Functional treatment is a widely used and generally accepted treatment for ankle sprain. A number of studies assessing the effectiveness of different conservative treatments of acute ankle sprain have been performed, but until now, little was known about patient satisfaction in relation to the functional outcome. The results of this randomized controlled trial comparing semi-rigid ankle brace with tape treatment demonstrated improved patient satisfaction with less local complications in patients treated with a semi-rigid brace, but overall showed no improved functional outcome.
Previously, two studies compared patient satisfaction with treatment using brace. In total 76% of patients treated with a brace in the study by Jongen et al. [8
] were very satisfied or satisfied with brace treatment, while in our study 95% of patients qualified their satisfaction as excellent or good. This higher percentage may be due to another design of the brace with a more rigid lateral and medial support in our study. Patients in the ankle brace group in the randomized trial from Boyce et al. [16
] reported higher levels of comfort and satisfaction, although the used methods to evaluate satisfaction were not specified. The functional outcome Karlsson score was also significantly higher in the brace group compared to that in the elastic bandage group at 10
days and one month.
Kerkhoffs et al. [5
] reviewed different functional treatment strategies for acute lateral ankle ligament injuries in adults in a meta-analysis. Although it was impossible to make definitive conclusions about the most effective functional treatment because diversity of outcome results prohibited pooling of results, there seemed to be no evidence that using a semi-rigid brace is superior to taping concerning functional outcome in the individual studies. A semi-rigid ankle support provided more stability and a quicker return to work and sport than an elastic bandage [5
]. In addition, as for the functional outcome, objective (ROM) as well as patient-reported functional outcome score (Karlsson scale), this study shows that there was no difference functional ability between the two groups. In addition, the pain score was similar between the tape and semi-rigid brace treatment at 3
months. However, tape treatment resulted in significantly more complications, the majority being skin irritations, when compared with treatment with an elastic bandage [5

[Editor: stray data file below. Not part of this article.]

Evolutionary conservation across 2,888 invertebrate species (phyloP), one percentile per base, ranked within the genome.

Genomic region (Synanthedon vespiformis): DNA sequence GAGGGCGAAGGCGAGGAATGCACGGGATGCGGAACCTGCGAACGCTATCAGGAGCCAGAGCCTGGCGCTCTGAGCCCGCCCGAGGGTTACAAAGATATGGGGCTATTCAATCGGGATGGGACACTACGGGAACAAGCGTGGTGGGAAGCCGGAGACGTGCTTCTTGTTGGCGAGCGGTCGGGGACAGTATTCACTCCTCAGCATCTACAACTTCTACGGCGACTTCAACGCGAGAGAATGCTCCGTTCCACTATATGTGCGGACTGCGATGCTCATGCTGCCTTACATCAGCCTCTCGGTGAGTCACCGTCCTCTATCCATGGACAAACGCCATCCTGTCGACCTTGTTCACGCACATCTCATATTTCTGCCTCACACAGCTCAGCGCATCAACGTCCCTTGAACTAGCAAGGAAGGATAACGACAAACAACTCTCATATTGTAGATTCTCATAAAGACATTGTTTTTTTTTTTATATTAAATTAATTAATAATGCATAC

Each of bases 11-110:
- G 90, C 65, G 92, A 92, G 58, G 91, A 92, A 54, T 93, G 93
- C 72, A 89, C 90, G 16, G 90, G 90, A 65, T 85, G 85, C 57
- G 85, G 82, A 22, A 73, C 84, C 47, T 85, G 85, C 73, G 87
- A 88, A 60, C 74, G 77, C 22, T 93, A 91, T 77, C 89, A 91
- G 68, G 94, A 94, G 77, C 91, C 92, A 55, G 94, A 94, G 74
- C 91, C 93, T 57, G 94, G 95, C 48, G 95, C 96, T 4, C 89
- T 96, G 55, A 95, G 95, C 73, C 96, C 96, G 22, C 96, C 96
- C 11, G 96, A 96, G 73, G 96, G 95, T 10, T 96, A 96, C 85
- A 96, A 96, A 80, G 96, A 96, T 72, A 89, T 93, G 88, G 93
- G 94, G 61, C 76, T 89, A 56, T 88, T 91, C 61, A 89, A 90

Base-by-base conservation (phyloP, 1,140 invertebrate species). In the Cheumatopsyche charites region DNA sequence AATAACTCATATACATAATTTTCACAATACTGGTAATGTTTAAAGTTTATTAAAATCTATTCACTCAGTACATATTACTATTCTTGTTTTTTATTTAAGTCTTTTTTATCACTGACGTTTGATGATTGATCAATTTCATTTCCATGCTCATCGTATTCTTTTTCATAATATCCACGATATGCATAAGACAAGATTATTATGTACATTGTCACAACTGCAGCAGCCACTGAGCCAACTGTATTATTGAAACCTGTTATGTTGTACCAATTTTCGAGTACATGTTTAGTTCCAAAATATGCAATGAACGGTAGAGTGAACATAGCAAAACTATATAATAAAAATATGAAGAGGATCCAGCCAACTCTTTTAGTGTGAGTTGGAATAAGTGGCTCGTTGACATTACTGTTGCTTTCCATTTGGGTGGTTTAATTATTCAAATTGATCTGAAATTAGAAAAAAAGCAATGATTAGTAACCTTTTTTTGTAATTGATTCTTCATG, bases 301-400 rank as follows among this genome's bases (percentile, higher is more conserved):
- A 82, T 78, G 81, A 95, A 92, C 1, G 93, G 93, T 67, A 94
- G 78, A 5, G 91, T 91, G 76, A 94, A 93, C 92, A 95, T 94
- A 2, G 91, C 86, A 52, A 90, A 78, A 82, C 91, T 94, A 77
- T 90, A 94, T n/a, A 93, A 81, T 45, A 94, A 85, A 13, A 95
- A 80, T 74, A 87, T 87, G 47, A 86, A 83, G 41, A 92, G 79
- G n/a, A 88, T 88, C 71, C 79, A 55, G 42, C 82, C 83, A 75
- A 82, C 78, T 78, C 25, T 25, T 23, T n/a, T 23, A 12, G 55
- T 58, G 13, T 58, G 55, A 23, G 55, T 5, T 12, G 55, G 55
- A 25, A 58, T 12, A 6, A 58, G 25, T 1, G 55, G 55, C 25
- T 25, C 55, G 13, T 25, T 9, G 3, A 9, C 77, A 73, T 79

] . In line with these data, this study showed that functional treatment with a semi-rigid brace leads to significant less complications than treatment by taping (RR 0.11; 95% CI 0.01 to 0.86). These results match previous other published studies [5
A number of remarks must be made when interpreting these observations. Although the loss of follow-up for the primary outcome parameters was 17% at 5
weeks, incomplete data on the secondary outcome parameters was higher with a loss to follow-up for the secondary outcome parameter of 29% at 13
weeks. This loss to follow-up may have introduced misclassification bias [17
]. Although the lost-to-follow up was equally distributed among treatment groups and remains below the cut-off value of 80% for the primary outcome parameter, this is not the case for the secondary outcome parameter (Fewtrell MS. Arch Dis Child, 2008;93(6):458-461). Post hoc power analysis indicated that 25 patients should be analyzed in both groups to detect the differences in patients satisfaction score as found in our study. For detecting differences in Karlsson score post hoc power analysis indicated >100.000 patients should be included.
In addition, the costs of treatment with a semi-rigid brace are higher than the treatment with a tape. Diercks et al. [18
] described the effectiveness and costs in relation to the patient satisfaction in a small study on the treatment of acute ankle sprain with tape and treatment with a brace and found higher patient satisfaction, but also higher costs of the treatment with a semi-rigid brace (€183 versus €238) Specification of the costs are illustrated in the article by Diercks et al. This comparison seems to be different when tape and brace interventions are used as a preventive measure. In a study by Olmsted et al. found that the costs of preventing one ankle sprain was significantly higher using preventive tape treatment compared to preventive brace treatment [19
]. The treatment of an ankle sprain using tape in our study was cheaper mainly due to material costs than treatment with a semi-rigid brace (total costs: €167 (diagnostic costs 121; working costs 27; material costs 8; overhead 11) versus €204, (diagnostic costs 121; working costs 22; material costs 35; overhead 26), respectively). A higher level of comfort during treatment of an ankle sprain therefore comes at the expense at higher treatment costs.